Monday, May 22, 2006

Fiddleheads!

Last week, DH and I had a chance to sample what is perhaps the only kosher New England delicacy: fiddleheads! (No, it's not always spelled with an exclamation point.) Fiddleheads are edible ferns with an extremely short growing season. They get their name from their shape, which looks like the handle of a fiddle:

Fiddleheads

Fiddleheads

Handle of Fiddle

Handle of Fiddle



In flavor, fiddleheads most closely resemble the dark outer leaves of an artichoke, though there is also some resemblence to asparagus. To prepare fiddleheads, first rinse them under running water, rubbing off the papery outer layer, if it is still attached. Cut off the ends, then plunge the fiddleheads into rapidly boiling water for about five minutes and drain. After that, you can marinate them, saute them with garlic, or do what we did: eat a bunch plain and put the rest in a salad.
Yum :)

(Cross-posted to Kosherblog.)

12 comments:

Mar Gavriel said...

I thought the verb was spelled "marinade", just like the noun. However, Dictionary.Com informs me that both marinate and marinade are acceptable spellings of the verb. (Marinade is still the only spelling for the noun.)

Anyway, are fiddleheads difficult to check for sherotzim? Also, where are they available in New York Ciy?

elf said...

Anyway, are fiddleheads difficult to check for sherotzim?

Fiddleheads do have crevices in which small insects could conceivably hide. We just wash vegetables under high pressure and consider that adequate. There are, of course, various opinions on vegetable checking. Whether it's practical to eat fiddleheads would depend on which position you follow. I would imagine that the easiest method would be one that many people use for broccoli: soak them in water with a bit of salt and vinegar; remove any dead insects that float to the top; rinse under running water.

Also, where are they available in New York Ciy?

I have never seen fresh fiddleheads outside the Boston area, but I would imagine that they would be available somewhere in New York. (Maybe Fairway?)

Fresh fiddleheads are only in the market for a few months each year. They are also supposedly sold frozen and canned, though I wouldn't imagine that they'd be hekhshered. (There is an opinion that frozen vegetables do not require a hekhsher. With regard to canned fiddleheads, you'd have to check with someone familiar with the processing methods for the product.)

Mar Gavriel said...

soak them in water with a bit of salt and vinegar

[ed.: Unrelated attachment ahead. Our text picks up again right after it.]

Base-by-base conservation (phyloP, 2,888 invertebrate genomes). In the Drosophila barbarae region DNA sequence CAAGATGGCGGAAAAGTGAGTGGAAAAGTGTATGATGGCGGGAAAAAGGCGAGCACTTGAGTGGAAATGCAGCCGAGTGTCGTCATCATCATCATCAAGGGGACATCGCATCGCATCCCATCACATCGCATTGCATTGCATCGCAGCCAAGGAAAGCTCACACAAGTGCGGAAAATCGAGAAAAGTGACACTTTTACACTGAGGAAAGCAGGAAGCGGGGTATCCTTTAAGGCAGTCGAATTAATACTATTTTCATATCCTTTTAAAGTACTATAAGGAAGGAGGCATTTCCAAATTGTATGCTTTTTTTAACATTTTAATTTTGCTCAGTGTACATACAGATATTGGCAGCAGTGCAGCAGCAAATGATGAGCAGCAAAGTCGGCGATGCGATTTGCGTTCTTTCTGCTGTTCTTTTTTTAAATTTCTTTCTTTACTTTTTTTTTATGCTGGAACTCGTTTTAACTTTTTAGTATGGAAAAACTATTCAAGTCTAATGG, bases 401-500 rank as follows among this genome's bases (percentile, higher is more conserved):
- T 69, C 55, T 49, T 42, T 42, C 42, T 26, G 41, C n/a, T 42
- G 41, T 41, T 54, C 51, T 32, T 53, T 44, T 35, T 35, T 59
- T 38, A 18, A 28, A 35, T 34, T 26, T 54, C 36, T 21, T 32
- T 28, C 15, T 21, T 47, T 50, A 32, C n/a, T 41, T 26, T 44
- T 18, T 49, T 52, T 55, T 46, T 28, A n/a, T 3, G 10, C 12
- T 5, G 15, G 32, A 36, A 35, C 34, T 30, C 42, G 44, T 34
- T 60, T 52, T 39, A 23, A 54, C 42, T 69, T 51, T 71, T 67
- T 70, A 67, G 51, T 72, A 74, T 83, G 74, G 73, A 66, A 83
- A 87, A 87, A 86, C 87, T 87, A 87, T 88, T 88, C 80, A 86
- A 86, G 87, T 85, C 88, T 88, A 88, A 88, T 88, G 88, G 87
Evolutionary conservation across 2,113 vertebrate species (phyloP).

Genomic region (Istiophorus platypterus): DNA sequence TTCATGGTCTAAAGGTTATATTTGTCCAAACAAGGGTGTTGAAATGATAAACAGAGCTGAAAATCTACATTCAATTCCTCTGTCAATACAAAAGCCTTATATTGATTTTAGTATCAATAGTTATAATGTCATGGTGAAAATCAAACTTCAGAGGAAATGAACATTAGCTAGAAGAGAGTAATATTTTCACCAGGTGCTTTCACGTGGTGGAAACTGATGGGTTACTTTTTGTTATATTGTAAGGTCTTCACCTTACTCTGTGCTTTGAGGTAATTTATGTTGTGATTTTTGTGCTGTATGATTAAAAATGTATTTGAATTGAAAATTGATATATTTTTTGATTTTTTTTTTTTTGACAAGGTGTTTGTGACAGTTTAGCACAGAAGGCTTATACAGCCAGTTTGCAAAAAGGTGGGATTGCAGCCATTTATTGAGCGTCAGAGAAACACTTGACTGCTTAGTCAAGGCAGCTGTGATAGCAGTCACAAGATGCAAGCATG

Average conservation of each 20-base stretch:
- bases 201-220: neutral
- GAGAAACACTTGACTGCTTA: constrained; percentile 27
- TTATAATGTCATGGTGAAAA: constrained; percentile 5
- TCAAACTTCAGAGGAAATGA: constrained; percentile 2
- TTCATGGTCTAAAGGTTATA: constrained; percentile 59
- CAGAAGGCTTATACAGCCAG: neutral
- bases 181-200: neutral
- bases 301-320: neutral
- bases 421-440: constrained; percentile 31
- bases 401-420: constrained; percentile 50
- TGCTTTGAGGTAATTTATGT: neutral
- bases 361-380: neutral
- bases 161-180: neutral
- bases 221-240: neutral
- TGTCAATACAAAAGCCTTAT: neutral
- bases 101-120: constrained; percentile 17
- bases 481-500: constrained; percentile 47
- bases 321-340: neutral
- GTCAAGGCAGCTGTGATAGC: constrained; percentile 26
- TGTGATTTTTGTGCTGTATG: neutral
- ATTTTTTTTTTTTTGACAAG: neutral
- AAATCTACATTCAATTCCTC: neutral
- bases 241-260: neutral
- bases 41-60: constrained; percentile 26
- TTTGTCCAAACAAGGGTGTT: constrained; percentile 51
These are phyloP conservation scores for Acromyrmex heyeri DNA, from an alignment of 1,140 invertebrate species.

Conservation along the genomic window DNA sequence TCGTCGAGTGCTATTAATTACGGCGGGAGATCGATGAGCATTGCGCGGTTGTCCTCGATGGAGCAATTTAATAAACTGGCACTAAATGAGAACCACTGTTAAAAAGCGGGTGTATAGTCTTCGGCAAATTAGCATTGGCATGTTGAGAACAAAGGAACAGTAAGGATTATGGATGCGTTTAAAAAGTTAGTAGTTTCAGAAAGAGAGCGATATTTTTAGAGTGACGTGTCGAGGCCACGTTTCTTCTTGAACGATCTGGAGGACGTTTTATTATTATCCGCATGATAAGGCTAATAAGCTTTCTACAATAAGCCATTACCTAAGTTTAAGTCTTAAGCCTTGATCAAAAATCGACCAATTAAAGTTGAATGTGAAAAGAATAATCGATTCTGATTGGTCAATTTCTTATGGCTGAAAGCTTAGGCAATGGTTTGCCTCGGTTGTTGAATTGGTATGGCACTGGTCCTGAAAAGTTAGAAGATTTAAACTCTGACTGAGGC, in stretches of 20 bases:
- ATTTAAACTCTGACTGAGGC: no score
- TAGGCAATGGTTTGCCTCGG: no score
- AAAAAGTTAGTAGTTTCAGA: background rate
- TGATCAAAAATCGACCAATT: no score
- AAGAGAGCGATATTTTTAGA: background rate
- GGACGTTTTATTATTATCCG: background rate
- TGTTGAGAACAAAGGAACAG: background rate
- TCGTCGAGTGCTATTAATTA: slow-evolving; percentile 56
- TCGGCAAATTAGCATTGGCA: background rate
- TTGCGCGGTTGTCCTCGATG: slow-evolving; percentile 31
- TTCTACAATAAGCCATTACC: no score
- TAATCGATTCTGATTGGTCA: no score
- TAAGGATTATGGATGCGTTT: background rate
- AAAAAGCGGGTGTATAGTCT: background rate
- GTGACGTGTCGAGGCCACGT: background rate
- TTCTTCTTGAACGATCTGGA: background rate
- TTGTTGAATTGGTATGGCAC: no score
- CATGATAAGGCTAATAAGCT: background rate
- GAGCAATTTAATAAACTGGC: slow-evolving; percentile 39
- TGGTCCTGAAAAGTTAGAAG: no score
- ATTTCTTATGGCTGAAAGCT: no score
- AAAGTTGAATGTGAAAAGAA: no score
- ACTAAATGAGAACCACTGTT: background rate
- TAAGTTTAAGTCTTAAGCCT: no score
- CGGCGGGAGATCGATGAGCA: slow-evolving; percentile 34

Salt and vinegar works for broccoli? I didn't know that. I tend to soak it in soap suds in the summer, and plain warm water in the winter. (In my experience, there have been far fewer insects in winter broccoli than in summer broccoli.)

Would frozen/canned vegetables still need to be checked for sherotzim?

Rachel said...

Mmm, fiddleheads.

I find them quite tasty panfried with butter, garlic, and pine nuts, with a little kosher salt and fresh pepper. (The same works well for brussels sprouts.)

Meredith said...

I was under the impression that frozen/canned veggies are already bodek, assuming that they have a reliable* heksher.


* To each his/her own.

elf said...

I was under the impression that frozen/canned veggies are already bodek, assuming that they have a reliable* heksher.

I think that's generally accepted. Also, since the freezing process doesn't raise inherent kashrut concerns (except for Pesach), vegetables that don't require checking, such as carrots and peas, do not require a hekhsher. Other vegetables are controversial. Companies typically do all they can to remove insects for commercial reasons, including soaking vegetables in detergents and discarding infested batches. Different kashrut organizations have different opinions with regard to the adequacy of these procedures.

I have no idea whether fiddleheads are actually prone to infestation or whether the frozen variety is hekhshered (though my guess would be that it's not). If you're concerned about insects in frozen vegetables, you can soak them in saltwater.

elf said...

I find them quite tasty panfried with butter, garlic, and pine nuts, with a little kosher salt and fresh pepper.

That sounds fantastic.

Lawrence said...

MG: I've seen fiddleheads in the 74th St. Fairway. (I don't spend much time at the uptown one.) When you enter the store, immediately turn left and head down the first produce aisle. If they're in stock, they'll be either on the wall to your left (near the chile peppers) or a bit to the right on the wall in front of you (with the exotic mushrooms).

elf said...

In a comment on the Kosherblog version of the post, velorutionary wrote that they are available at Union Square greenmarket in NYC as well.

debka_notion said...

You can buy fiddleheads? Heck, I've never even thought of cooking them- I just find the occasional fern with not-yet-unfurled leaves, snap one or two off, and munch. They're rather pleasant raw...

elf said...

You can buy fiddleheads?

You can also sell them, according to the Globe.

hanly said...

Blu Ray Converter

Convert Blu Ray Mac
Convert Blu Ray to AVI
Convert Blu Ray to DivX
Convert Blu Ray to MKV
Convert Blu Ray to MOV
Convert Blu Ray to MP4
Convert Blu Ray to MPEG
Convert Blu Ray to MPEG2
Convert Blu Ray to MPEG4
Convert Blu Ray to VOB
Convert Blu Ray to WMV
Convert Blu Ray to Xvid
Convert Blu Ray to HD
Convert Blu Ray to HD WMV
Convert Blu Ray to iPod
Convert Blu Ray to PS3
Convert Blu Ray to PSP
Convert Blu Ray to Xbox360